Clients sentenced to jail or prison often ask about fire camp. The family of the client may also seek information on this program because they know or have been told that a person in custody assigned to fire camp earns extra custody credits. But who cannot go to fire camp? How much extra custody credit does the person earn?
The Point of This Article: To be eligible for fire camp, one must be physically and medically qualified and have no prior serious or violent felonies or any gang affiliation. The person’s sentence remaining must be at least ten months.
A person sentenced to prison, but eligible for AB109, or to county jail for a minimum of ten months is a candidate for this program. It is most commonly populated by inmates with convictions for drug offenses, DUI and theft offenses.
To qualify, more than the nature of the conviction is required. The applicant must be medically and physically qualified. He or she (females are eligible and have a camp out of Malibu) cannot have any gang affiliation or any history of a serious or a violent felony. In other words, a judge really cannot state on the record that someone is recommended for fire camp because the judge cannot know if the person will be medically qualified.
If one is selected for this program, a minimum sentence of ten months is required because of the training required and the need for the state to actually receive minimal service from the inmate. If one is in Los Angeles County, the training camp for male custodies is at the Wayside or Pitchess Detention Center, East Facility, where the AB109 custodies are held (just down the hill from NCCF). Training takes two weeks, split between classroom training and application lessons. Training also includes learning how to help with floods and earthquakes.
There are four main benefits of fire camp. First, one is relocated to one of 43 fire camps state wide, at which both adult males and females are allowed to have conjugal visits, and, as a side benefit, one is moved from the local jail (i.e. Pitchess). There are three “conservation (fire) camps” just for females. The 40 remaining camps are for adult male prisoners and one is for juvenile offenders.
Each camp has at least 85 firefighters ready to fight fires. They are most commonly housed in five cabins with 17 people per cabin. The juvenile camp usually has 80 firefighters. Each camp also has support personnel to assist in the logistics and supplies for the firefighters.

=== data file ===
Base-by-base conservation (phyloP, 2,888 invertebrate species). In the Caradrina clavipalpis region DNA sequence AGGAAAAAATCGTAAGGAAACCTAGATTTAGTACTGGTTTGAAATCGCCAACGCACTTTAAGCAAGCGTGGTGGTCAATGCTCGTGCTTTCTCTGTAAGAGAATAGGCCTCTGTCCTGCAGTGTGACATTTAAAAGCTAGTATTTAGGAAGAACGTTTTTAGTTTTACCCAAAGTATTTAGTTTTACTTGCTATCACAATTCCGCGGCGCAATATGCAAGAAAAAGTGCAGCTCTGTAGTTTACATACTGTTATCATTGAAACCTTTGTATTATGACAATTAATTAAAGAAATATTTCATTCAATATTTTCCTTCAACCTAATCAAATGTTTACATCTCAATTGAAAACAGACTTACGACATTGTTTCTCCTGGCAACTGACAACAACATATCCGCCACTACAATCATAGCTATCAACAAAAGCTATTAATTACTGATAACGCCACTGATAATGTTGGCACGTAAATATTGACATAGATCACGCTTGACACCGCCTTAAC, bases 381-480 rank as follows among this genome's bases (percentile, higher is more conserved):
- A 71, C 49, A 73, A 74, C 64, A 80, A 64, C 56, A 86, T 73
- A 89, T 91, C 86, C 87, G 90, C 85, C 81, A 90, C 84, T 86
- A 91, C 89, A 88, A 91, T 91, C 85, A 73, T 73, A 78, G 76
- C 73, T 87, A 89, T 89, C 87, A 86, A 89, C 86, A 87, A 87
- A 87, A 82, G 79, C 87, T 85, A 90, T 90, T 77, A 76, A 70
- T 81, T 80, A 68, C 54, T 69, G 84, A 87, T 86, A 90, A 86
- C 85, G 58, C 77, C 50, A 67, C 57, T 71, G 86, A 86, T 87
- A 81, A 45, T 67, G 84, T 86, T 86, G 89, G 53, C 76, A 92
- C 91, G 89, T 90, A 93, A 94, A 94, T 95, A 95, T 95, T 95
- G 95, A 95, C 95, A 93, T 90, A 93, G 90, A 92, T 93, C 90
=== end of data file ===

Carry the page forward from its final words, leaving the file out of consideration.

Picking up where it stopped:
Second, the inmate does earn a small amount of money, which is minimal (about $10 per day), but it can add up. The inmate also does earn a minimum of two-for-one custody credits.
However, the work is tough. It includes clearing fire breaks, loading sandbags for future uses, restoring historical areas, maintaining parks and clearing dead, dry brush that is a fire hazard.
Third, since Prop 57 came into effect on May 1, 2017, a person serving time for a violent offense assigned to fire camp can earn up to 50% credit. This means for each two days served at fire camp, once one completes fire fighting school, the person receives credit for three days. So, for each two months at fire camp, the person receives an extra month of credit. This can add up fast and help reduce the total time in custody by quite a lot.
If a person is in prison serving time for a non-violent offense, that person can earn up to 66% credit, which means for each three days served in fire camp, that person gets credit for five days in custody. After three months, the person would have credit for five months.
Fourth, and perhaps most importantly, upon completion of one’s term, one receives a fireman certification that can help the individual find a job. In fact, the State of California, in limited areas, will hire a fireman with a felony record.
Lastly, clients and families of clients often ask, “what is to prevent someone from just walking away?” The answer is that, if caught, the person will certainly face evasion charges and never be eligible for any similar program. At Wayside, in my interview of a deputy in charge of training there, she said she answers the question by even offering the inmate a ten minute “head start.” In other words, it is unwise.
For more information about serving time and custody credits, please click on the following articles:
- How Much Time Will I Serve?
- Juvenile’s Conviction for Disturbing the Peace under Penal Code § 415(2) While Stealing a Cell Phone Not a First Amendment Violation
- Court Makes Mistake in DUI Case by Doubling Sentence Due to Prior DUI with Manslaughter